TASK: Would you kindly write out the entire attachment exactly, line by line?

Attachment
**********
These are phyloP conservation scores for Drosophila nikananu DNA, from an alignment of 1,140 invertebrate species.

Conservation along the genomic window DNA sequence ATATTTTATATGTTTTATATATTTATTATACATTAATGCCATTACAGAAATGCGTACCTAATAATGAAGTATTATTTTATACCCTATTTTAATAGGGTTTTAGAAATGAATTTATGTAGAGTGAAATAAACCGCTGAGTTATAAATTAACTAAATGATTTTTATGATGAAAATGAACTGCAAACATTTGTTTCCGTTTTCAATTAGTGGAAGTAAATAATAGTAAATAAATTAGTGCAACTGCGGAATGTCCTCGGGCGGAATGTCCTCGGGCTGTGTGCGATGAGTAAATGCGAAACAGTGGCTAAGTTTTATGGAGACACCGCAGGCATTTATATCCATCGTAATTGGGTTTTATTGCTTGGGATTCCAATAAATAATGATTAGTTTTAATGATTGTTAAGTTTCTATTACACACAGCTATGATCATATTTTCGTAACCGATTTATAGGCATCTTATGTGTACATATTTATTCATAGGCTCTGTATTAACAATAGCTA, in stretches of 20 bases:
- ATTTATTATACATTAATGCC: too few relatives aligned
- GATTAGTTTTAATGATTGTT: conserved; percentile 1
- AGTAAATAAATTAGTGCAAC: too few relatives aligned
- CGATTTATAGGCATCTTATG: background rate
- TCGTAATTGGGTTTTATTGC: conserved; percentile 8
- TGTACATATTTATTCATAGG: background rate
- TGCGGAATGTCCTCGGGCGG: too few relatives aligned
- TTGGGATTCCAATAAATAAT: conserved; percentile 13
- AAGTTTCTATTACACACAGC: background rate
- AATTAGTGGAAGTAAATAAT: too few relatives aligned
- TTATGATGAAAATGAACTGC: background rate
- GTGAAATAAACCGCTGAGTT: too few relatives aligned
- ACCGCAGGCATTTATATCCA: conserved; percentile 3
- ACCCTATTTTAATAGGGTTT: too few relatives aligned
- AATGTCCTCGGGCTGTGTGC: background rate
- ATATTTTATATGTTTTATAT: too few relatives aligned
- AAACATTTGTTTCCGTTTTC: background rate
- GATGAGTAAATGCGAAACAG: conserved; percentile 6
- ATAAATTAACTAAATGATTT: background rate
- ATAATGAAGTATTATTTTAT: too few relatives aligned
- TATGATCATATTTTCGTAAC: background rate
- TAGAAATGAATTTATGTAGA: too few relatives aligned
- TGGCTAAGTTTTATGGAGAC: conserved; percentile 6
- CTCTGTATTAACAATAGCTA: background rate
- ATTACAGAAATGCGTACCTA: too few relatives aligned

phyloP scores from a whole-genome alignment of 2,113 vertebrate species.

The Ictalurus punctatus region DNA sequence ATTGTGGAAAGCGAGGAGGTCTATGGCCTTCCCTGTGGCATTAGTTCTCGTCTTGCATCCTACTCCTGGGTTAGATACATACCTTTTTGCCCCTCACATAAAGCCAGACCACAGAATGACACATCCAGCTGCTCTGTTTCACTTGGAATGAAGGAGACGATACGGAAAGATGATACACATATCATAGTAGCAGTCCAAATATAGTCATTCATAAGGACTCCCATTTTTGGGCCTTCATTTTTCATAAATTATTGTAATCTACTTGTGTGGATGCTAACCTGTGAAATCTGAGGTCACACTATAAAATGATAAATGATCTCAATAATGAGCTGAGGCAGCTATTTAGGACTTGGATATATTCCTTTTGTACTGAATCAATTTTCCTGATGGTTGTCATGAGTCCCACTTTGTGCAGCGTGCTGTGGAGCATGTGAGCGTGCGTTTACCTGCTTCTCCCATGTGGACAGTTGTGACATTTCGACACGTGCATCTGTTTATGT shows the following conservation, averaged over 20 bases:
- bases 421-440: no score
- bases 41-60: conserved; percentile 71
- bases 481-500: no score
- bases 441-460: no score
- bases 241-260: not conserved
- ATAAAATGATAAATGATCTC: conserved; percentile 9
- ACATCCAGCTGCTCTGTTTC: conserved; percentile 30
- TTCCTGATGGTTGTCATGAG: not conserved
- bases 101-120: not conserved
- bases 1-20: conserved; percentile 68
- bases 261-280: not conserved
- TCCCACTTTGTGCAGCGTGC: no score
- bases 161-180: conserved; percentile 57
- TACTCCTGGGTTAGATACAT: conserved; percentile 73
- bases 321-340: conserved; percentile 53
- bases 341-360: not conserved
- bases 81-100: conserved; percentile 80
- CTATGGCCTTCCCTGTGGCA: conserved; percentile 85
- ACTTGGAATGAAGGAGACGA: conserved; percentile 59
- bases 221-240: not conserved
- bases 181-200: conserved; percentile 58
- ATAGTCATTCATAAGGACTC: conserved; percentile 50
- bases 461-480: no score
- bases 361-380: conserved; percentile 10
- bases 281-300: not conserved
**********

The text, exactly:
These are phyloP conservation scores for Drosophila nikananu DNA, from an alignment of 1,140 invertebrate species.

Conservation along the genomic window DNA sequence ATATTTTATATGTTTTATATATTTATTATACATTAATGCCATTACAGAAATGCGTACCTAATAATGAAGTATTATTTTATACCCTATTTTAATAGGGTTTTAGAAATGAATTTATGTAGAGTGAAATAAACCGCTGAGTTATAAATTAACTAAATGATTTTTATGATGAAAATGAACTGCAAACATTTGTTTCCGTTTTCAATTAGTGGAAGTAAATAATAGTAAATAAATTAGTGCAACTGCGGAATGTCCTCGGGCGGAATGTCCTCGGGCTGTGTGCGATGAGTAAATGCGAAACAGTGGCTAAGTTTTATGGAGACACCGCAGGCATTTATATCCATCGTAATTGGGTTTTATTGCTTGGGATTCCAATAAATAATGATTAGTTTTAATGATTGTTAAGTTTCTATTACACACAGCTATGATCATATTTTCGTAACCGATTTATAGGCATCTTATGTGTACATATTTATTCATAGGCTCTGTATTAACAATAGCTA, in stretches of 20 bases:
- ATTTATTATACATTAATGCC: too few relatives aligned
- GATTAGTTTTAATGATTGTT: conserved; percentile 1
- AGTAAATAAATTAGTGCAAC: too few relatives aligned
- CGATTTATAGGCATCTTATG: background rate
- TCGTAATTGGGTTTTATTGC: conserved; percentile 8
- TGTACATATTTATTCATAGG: background rate
- TGCGGAATGTCCTCGGGCGG: too few relatives aligned
- TTGGGATTCCAATAAATAAT: conserved; percentile 13
- AAGTTTCTATTACACACAGC: background rate
- AATTAGTGGAAGTAAATAAT: too few relatives aligned
- TTATGATGAAAATGAACTGC: background rate
- GTGAAATAAACCGCTGAGTT: too few relatives aligned
- ACCGCAGGCATTTATATCCA: conserved; percentile 3
- ACCCTATTTTAATAGGGTTT: too few relatives aligned
- AATGTCCTCGGGCTGTGTGC: background rate
- ATATTTTATATGTTTTATAT: too few relatives aligned
- AAACATTTGTTTCCGTTTTC: background rate
- GATGAGTAAATGCGAAACAG: conserved; percentile 6
- ATAAATTAACTAAATGATTT: background rate
- ATAATGAAGTATTATTTTAT: too few relatives aligned
- TATGATCATATTTTCGTAAC: background rate
- TAGAAATGAATTTATGTAGA: too few relatives aligned
- TGGCTAAGTTTTATGGAGAC: conserved; percentile 6
- CTCTGTATTAACAATAGCTA: background rate
- ATTACAGAAATGCGTACCTA: too few relatives aligned

phyloP scores from a whole-genome alignment of 2,113 vertebrate species.

The Ictalurus punctatus region DNA sequence ATTGTGGAAAGCGAGGAGGTCTATGGCCTTCCCTGTGGCATTAGTTCTCGTCTTGCATCCTACTCCTGGGTTAGATACATACCTTTTTGCCCCTCACATAAAGCCAGACCACAGAATGACACATCCAGCTGCTCTGTTTCACTTGGAATGAAGGAGACGATACGGAAAGATGATACACATATCATAGTAGCAGTCCAAATATAGTCATTCATAAGGACTCCCATTTTTGGGCCTTCATTTTTCATAAATTATTGTAATCTACTTGTGTGGATGCTAACCTGTGAAATCTGAGGTCACACTATAAAATGATAAATGATCTCAATAATGAGCTGAGGCAGCTATTTAGGACTTGGATATATTCCTTTTGTACTGAATCAATTTTCCTGATGGTTGTCATGAGTCCCACTTTGTGCAGCGTGCTGTGGAGCATGTGAGCGTGCGTTTACCTGCTTCTCCCATGTGGACAGTTGTGACATTTCGACACGTGCATCTGTTTATGT shows the following conservation, averaged over 20 bases:
- bases 421-440: no score
- bases 41-60: conserved; percentile 71
- bases 481-500: no score
- bases 441-460: no score
- bases 241-260: not conserved
- ATAAAATGATAAATGATCTC: conserved; percentile 9
- ACATCCAGCTGCTCTGTTTC: conserved; percentile 30
- TTCCTGATGGTTGTCATGAG: not conserved
- bases 101-120: not conserved
- bases 1-20: conserved; percentile 68
- bases 261-280: not conserved
- TCCCACTTTGTGCAGCGTGC: no score
- bases 161-180: conserved; percentile 57
- TACTCCTGGGTTAGATACAT: conserved; percentile 73
- bases 321-340: conserved; percentile 53
- bases 341-360: not conserved
- bases 81-100: conserved; percentile 80
- CTATGGCCTTCCCTGTGGCA: conserved; percentile 85
- ACTTGGAATGAAGGAGACGA: conserved; percentile 59
- bases 221-240: not conserved
- bases 181-200: conserved; percentile 58
- ATAGTCATTCATAAGGACTC: conserved; percentile 50
- bases 461-480: no score
- bases 361-380: conserved; percentile 10
- bases 281-300: not conserved